According to several blog reports, the Tribunal chair, Athanasios Hadjis, was visibly impatient, repeatedly saying "this case is closed". In real courts, it's up to the two sides to announce "we rest our case," not for a bored judge to merely declare it. But don't bother Hadjis with such trifles. He's not a judge, so why should he pretend to act like one?
Journalist and blogger Ezra Levant described Hadjis’s decision to not allow the Canadian Constitutional Foundation interested party status as “a repulsive blend of arrogance, laziness and prejudice.” Levant continued, “let's be honest: Hadjis is bored, and doesn't want to waste time going through the motions of a fair hearing, and the CCF means he potentially has hours of extra reading to do.”
Ezra Levant analyzed the real reason behind why Hadjis doesn’t want to allow in other interested parties:
On the other team we have
It's impressive how well that rag-tag team has done in the face of such overwhelming odds. But I don't think that a neutral observer would say that Lemire's team is "more than able" to match the force against them.
[The fact is, arrayed against Lemire are not only the entire resources of the federal Justice Department, but the eight-figure budget of the CHRC with a 170-person staff; and the other intervenors against him -- including two lawyers from the enormous firm Blake Cassels & Graydon.]
Pound for pound, it just hasn't been a fair fight. Which is exactly why Hadjis doesn't want the legal eagles from the CCF -- or anyone else, like the Canadian Civil Liberties Association -- coming in. Not just because, with the likes of Eugene
The Canadian Human Rights Tribunal a Kangaroo Court?
Because of the unfair rules and questionable decisions by Canadian Human Rights Tribunal, journalists from coast to coast have often referred to these quasi-legal Tribunals as “kangaroo courts” and “star chambers”. Every major newspaper in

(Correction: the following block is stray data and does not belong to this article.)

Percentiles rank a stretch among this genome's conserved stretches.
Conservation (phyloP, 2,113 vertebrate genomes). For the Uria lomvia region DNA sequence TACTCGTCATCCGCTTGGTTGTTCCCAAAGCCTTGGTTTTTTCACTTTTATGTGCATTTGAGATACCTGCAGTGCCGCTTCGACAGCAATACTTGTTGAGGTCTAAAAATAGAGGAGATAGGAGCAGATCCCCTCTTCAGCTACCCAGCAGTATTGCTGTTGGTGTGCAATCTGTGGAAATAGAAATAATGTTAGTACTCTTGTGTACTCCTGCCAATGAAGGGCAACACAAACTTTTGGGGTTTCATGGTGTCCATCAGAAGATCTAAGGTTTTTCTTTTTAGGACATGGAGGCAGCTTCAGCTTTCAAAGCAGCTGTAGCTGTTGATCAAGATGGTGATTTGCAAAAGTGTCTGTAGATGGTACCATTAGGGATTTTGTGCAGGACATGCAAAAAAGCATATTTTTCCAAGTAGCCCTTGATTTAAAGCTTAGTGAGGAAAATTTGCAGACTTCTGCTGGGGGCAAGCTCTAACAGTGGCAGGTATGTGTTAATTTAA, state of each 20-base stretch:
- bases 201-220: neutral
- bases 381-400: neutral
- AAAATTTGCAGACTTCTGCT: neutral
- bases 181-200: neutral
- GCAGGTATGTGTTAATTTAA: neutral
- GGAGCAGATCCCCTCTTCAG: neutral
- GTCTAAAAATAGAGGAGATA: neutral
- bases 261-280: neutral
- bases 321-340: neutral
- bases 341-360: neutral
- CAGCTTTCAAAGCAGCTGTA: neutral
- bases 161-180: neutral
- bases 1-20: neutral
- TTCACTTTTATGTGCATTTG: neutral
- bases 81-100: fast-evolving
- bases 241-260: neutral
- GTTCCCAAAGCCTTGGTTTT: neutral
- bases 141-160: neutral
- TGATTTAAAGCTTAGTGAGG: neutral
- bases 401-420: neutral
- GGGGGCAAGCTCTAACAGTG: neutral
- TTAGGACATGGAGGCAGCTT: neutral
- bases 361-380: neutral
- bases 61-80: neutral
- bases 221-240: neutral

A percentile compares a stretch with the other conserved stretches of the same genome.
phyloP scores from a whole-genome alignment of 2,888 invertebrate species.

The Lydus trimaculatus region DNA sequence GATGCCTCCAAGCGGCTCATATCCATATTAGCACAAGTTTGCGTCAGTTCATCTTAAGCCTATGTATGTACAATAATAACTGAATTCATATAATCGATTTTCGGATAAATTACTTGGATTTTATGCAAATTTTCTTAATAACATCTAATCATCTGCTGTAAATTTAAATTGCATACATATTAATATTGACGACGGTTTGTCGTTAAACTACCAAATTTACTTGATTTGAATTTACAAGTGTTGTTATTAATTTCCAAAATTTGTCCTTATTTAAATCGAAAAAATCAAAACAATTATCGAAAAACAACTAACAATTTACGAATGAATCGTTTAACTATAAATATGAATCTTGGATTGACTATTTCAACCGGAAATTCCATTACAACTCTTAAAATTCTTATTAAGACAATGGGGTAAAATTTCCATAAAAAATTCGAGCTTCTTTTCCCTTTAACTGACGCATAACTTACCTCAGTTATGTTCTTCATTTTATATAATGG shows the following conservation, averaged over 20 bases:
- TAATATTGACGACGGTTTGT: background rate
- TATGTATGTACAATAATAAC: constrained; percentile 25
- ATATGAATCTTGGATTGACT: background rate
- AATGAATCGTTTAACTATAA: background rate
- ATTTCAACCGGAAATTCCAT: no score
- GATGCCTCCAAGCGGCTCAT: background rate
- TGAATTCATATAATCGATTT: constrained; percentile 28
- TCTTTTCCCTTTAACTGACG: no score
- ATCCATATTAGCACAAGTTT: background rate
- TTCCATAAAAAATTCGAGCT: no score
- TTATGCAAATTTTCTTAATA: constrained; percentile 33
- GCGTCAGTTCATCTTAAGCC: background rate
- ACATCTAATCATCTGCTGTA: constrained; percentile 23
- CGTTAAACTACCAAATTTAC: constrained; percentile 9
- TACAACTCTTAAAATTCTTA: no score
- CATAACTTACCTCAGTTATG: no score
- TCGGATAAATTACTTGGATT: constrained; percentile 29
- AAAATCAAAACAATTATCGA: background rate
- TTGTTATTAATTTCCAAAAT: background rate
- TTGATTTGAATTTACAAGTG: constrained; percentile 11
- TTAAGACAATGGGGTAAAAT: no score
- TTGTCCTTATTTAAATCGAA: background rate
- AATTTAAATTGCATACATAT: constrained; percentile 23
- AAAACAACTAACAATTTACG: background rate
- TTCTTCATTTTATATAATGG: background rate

Over the last few years, in a series of cases, human rights commissions have stretched the meaning of their codes to invariably rule against the right to free expression and in favour of those who claim their feelings have been hurt. Slowly, precedents have built up that are intimidating people into keeping silent. Now, media organizations routinely censor themselves for fear of being dragged in front of a tribunal, even going so far as to get people to sign forms where they promise not to offend anyone.
Western Standard | Censure the censors |
London Free Press | Freedom of the press attacked |
For more than twenty years, in this column and elsewhere, I have been writing against the human rights commissions, which have quasi-legal powers that should be offensive to the citizens of any free country. They are kangaroo courts, in which the defendant's right to due process is withdrawn. They reach judgments on the basis of no fixed law.
Ottawa Citizen | Suing for silence |
Nonetheless, even in this craven environment,
These days in
Ottawa Citizen | The new totalitarians |
Human rights commissions are obsolete bodies whose moment has passed. That they can be exploited by a narrow lobby seeking to impose its doctrine upon other
Canadians is a serious problem.
Calgary Herald | Shut down the human rights commissions |
The liberticidal monster should have been strangled at birth -- but better late than never. By now Human Rights Commissions are populated with officials who speak disparagingly of "fundamentalist liberals" and describe free speech as an "American idea" with no weight in this country. They're dragging magazine and writer into their rank dragon's den for allegedly suggesting that Islamic culture is incompatible with
George Jonas | Turning out the lights on liberalism |
Created in the late 1970s,
Truro Daily News |